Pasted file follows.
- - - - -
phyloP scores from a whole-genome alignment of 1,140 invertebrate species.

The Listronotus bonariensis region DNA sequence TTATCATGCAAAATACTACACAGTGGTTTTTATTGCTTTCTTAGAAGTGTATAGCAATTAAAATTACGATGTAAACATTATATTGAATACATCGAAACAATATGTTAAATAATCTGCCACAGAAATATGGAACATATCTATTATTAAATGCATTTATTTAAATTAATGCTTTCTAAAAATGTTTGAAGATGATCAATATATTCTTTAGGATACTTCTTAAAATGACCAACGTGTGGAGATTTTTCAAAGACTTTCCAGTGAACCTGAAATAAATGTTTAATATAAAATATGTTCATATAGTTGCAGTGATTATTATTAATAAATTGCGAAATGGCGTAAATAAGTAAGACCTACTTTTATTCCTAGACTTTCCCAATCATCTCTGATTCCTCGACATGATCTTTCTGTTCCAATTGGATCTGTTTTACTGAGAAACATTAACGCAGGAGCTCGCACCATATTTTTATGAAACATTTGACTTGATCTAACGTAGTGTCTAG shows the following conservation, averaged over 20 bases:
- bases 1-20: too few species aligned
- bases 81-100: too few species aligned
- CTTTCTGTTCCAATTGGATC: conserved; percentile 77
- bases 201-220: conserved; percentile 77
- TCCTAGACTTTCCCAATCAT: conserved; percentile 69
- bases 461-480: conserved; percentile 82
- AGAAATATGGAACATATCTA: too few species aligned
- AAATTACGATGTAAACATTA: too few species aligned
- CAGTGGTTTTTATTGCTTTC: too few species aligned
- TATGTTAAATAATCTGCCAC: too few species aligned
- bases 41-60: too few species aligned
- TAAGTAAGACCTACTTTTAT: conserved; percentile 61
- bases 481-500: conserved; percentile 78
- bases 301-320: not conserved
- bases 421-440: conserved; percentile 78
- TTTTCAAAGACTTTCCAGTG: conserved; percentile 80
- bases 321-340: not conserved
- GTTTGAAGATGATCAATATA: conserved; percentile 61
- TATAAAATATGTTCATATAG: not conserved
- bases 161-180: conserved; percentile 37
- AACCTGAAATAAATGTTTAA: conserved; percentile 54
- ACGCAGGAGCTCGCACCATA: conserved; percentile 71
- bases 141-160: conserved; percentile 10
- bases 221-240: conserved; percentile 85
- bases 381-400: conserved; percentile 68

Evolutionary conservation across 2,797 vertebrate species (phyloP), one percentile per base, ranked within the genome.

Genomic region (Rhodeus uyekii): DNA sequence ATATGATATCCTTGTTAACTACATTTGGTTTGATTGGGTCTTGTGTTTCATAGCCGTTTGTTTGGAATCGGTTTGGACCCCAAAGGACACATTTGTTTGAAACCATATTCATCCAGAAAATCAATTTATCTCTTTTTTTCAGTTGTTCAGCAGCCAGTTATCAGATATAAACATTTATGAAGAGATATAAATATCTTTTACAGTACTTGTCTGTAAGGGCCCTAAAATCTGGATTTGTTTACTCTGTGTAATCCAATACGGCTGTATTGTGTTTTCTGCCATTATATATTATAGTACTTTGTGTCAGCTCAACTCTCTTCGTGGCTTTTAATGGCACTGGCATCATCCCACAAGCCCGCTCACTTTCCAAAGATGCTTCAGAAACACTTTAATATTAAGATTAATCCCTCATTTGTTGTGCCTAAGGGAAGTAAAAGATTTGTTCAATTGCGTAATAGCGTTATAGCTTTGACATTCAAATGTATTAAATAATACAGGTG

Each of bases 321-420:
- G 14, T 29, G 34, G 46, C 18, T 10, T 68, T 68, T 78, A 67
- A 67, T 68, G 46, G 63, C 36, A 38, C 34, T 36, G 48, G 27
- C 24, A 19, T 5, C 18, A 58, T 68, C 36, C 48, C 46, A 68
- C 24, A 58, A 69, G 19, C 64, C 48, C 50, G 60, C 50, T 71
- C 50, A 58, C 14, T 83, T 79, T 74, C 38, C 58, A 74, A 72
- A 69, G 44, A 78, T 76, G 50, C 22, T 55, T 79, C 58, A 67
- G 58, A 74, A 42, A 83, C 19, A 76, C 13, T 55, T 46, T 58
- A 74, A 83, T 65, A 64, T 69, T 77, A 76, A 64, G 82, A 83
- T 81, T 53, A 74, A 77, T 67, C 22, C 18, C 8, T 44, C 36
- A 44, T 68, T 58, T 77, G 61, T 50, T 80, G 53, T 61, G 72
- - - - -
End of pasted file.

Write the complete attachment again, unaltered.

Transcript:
phyloP scores from a whole-genome alignment of 1,140 invertebrate species.

The Listronotus bonariensis region DNA sequence TTATCATGCAAAATACTACACAGTGGTTTTTATTGCTTTCTTAGAAGTGTATAGCAATTAAAATTACGATGTAAACATTATATTGAATACATCGAAACAATATGTTAAATAATCTGCCACAGAAATATGGAACATATCTATTATTAAATGCATTTATTTAAATTAATGCTTTCTAAAAATGTTTGAAGATGATCAATATATTCTTTAGGATACTTCTTAAAATGACCAACGTGTGGAGATTTTTCAAAGACTTTCCAGTGAACCTGAAATAAATGTTTAATATAAAATATGTTCATATAGTTGCAGTGATTATTATTAATAAATTGCGAAATGGCGTAAATAAGTAAGACCTACTTTTATTCCTAGACTTTCCCAATCATCTCTGATTCCTCGACATGATCTTTCTGTTCCAATTGGATCTGTTTTACTGAGAAACATTAACGCAGGAGCTCGCACCATATTTTTATGAAACATTTGACTTGATCTAACGTAGTGTCTAG shows the following conservation, averaged over 20 bases:
- bases 1-20: too few species aligned
- bases 81-100: too few species aligned
- CTTTCTGTTCCAATTGGATC: conserved; percentile 77
- bases 201-220: conserved; percentile 77
- TCCTAGACTTTCCCAATCAT: conserved; percentile 69
- bases 461-480: conserved; percentile 82
- AGAAATATGGAACATATCTA: too few species aligned
- AAATTACGATGTAAACATTA: too few species aligned
- CAGTGGTTTTTATTGCTTTC: too few species aligned
- TATGTTAAATAATCTGCCAC: too few species aligned
- bases 41-60: too few species aligned
- TAAGTAAGACCTACTTTTAT: conserved; percentile 61
- bases 481-500: conserved; percentile 78
- bases 301-320: not conserved
- bases 421-440: conserved; percentile 78
- TTTTCAAAGACTTTCCAGTG: conserved; percentile 80
- bases 321-340: not conserved
- GTTTGAAGATGATCAATATA: conserved; percentile 61
- TATAAAATATGTTCATATAG: not conserved
- bases 161-180: conserved; percentile 37
- AACCTGAAATAAATGTTTAA: conserved; percentile 54
- ACGCAGGAGCTCGCACCATA: conserved; percentile 71
- bases 141-160: conserved; percentile 10
- bases 221-240: conserved; percentile 85
- bases 381-400: conserved; percentile 68

Evolutionary conservation across 2,797 vertebrate species (phyloP), one percentile per base, ranked within the genome.

Genomic region (Rhodeus uyekii): DNA sequence ATATGATATCCTTGTTAACTACATTTGGTTTGATTGGGTCTTGTGTTTCATAGCCGTTTGTTTGGAATCGGTTTGGACCCCAAAGGACACATTTGTTTGAAACCATATTCATCCAGAAAATCAATTTATCTCTTTTTTTCAGTTGTTCAGCAGCCAGTTATCAGATATAAACATTTATGAAGAGATATAAATATCTTTTACAGTACTTGTCTGTAAGGGCCCTAAAATCTGGATTTGTTTACTCTGTGTAATCCAATACGGCTGTATTGTGTTTTCTGCCATTATATATTATAGTACTTTGTGTCAGCTCAACTCTCTTCGTGGCTTTTAATGGCACTGGCATCATCCCACAAGCCCGCTCACTTTCCAAAGATGCTTCAGAAACACTTTAATATTAAGATTAATCCCTCATTTGTTGTGCCTAAGGGAAGTAAAAGATTTGTTCAATTGCGTAATAGCGTTATAGCTTTGACATTCAAATGTATTAAATAATACAGGTG

Each of bases 321-420:
- G 14, T 29, G 34, G 46, C 18, T 10, T 68, T 68, T 78, A 67
- A 67, T 68, G 46, G 63, C 36, A 38, C 34, T 36, G 48, G 27
- C 24, A 19, T 5, C 18, A 58, T 68, C 36, C 48, C 46, A 68
- C 24, A 58, A 69, G 19, C 64, C 48, C 50, G 60, C 50, T 71
- C 50, A 58, C 14, T 83, T 79, T 74, C 38, C 58, A 74, A 72
- A 69, G 44, A 78, T 76, G 50, C 22, T 55, T 79, C 58, A 67
- G 58, A 74, A 42, A 83, C 19, A 76, C 13, T 55, T 46, T 58
- A 74, A 83, T 65, A 64, T 69, T 77, A 76, A 64, G 82, A 83
- T 81, T 53, A 74, A 77, T 67, C 22, C 18, C 8, T 44, C 36
- A 44, T 68, T 58, T 77, G 61, T 50, T 80, G 53, T 61, G 72